4 out of 4 stars
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Beaty Butte by David Martin Anderson is a profound story based on the ancient Crow Indian belief that a person lives many alternate lives in the same timeline based on the decisions they make.
In 1939 Billy was only seventeen when he was faced with his first major life-altering decision: He killed an evil man. He was not a bad person. The murderous feat was provoked by the insane and unnecessary killing of wild mustangs and his desire to keep alive the last remaining herd on Pryor Mountain.
Ten years later, Billy was faced with another fork in the road after being granted two days of secret leave by the Warden to attend a mutual friend’s funeral. If he turned right in the road, he would head back to prison and try to help his fellow inmates turn their lives around with the wild horse rescue program. If he turned left, he could escape Montana State Penitentiary and flee to Oregon to find the daughter of his long lost love.
The author perfectly blended three alternate realities into one superbly striking story. Written with a first-person perspective, it is impossible not to fall completely in love with the main protagonist. Not to mention the magnificently fleshed out supporting characters. The reader gets the opportunity to see three different endings to three different stories. All three endings of this book left me feeling satisfied, crying happy tears, and sporting delighted goosebumps. Anderson did not hold back on this exquisite piece of literature.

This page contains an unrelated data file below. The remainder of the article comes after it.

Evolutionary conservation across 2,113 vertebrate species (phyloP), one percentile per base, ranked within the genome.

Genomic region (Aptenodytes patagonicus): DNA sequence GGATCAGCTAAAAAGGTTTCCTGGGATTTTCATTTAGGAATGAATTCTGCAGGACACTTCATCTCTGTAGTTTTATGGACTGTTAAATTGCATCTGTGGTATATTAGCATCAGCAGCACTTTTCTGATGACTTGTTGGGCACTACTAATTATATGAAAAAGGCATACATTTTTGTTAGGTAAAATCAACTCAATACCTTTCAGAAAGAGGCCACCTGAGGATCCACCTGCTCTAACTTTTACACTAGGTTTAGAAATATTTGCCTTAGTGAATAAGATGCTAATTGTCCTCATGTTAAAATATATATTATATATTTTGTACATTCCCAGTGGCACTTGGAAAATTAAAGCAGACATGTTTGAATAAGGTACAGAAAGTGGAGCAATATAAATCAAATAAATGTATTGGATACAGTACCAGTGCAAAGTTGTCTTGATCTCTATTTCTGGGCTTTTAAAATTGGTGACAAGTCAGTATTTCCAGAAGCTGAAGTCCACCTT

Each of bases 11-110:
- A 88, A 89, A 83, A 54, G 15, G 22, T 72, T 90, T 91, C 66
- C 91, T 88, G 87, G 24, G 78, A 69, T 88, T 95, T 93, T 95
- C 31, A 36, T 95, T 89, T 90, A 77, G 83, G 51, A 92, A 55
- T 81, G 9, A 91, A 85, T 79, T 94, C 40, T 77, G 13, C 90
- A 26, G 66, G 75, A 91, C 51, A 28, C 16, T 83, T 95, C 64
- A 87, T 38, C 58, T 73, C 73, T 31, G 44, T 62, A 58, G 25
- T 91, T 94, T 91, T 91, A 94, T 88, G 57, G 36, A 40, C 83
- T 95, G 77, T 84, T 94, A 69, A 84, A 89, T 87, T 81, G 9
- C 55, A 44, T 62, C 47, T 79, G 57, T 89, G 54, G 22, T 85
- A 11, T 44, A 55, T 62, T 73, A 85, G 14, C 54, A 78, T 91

There is absolutely nothing I disliked about this book, and so much I loved. Even though the book is fictional, it does a wonderful job of seeming quite realistic. I was coerced by the descriptive landscapes and mountains and ended up doing a little googling of my own. There is a real Beaty Butte Wild Horse Training Facility that tames the wild horses in the 437,120-acre area, and eventually allows adoption and homing of these extraordinary creatures. This book is dedicated to the volunteers of this awesome program.
With minimal borderline profanity and only mild suggestion of a sexual nature, this book is safe for readers as young as 12 to enjoy. I would recommend this book to anyone who loves reading about horses, friendship, love, fighting for what you feel is right and of course the mysterious possibility of having alternate realities. I won’t recommend it to readers younger than 12 as it contains some violence. If you do not enjoy reading about ranches and the cowboy lifestyle or feel offended when reading about Indian Tribal rituals, I would suggest you steer clear of this novel.
I almost instantly knew that I would give this book a perfect 4 out of 4 stars. It is impeccably edited, and I had to search to find any errors. I look forward to reading more books by this gifted author.
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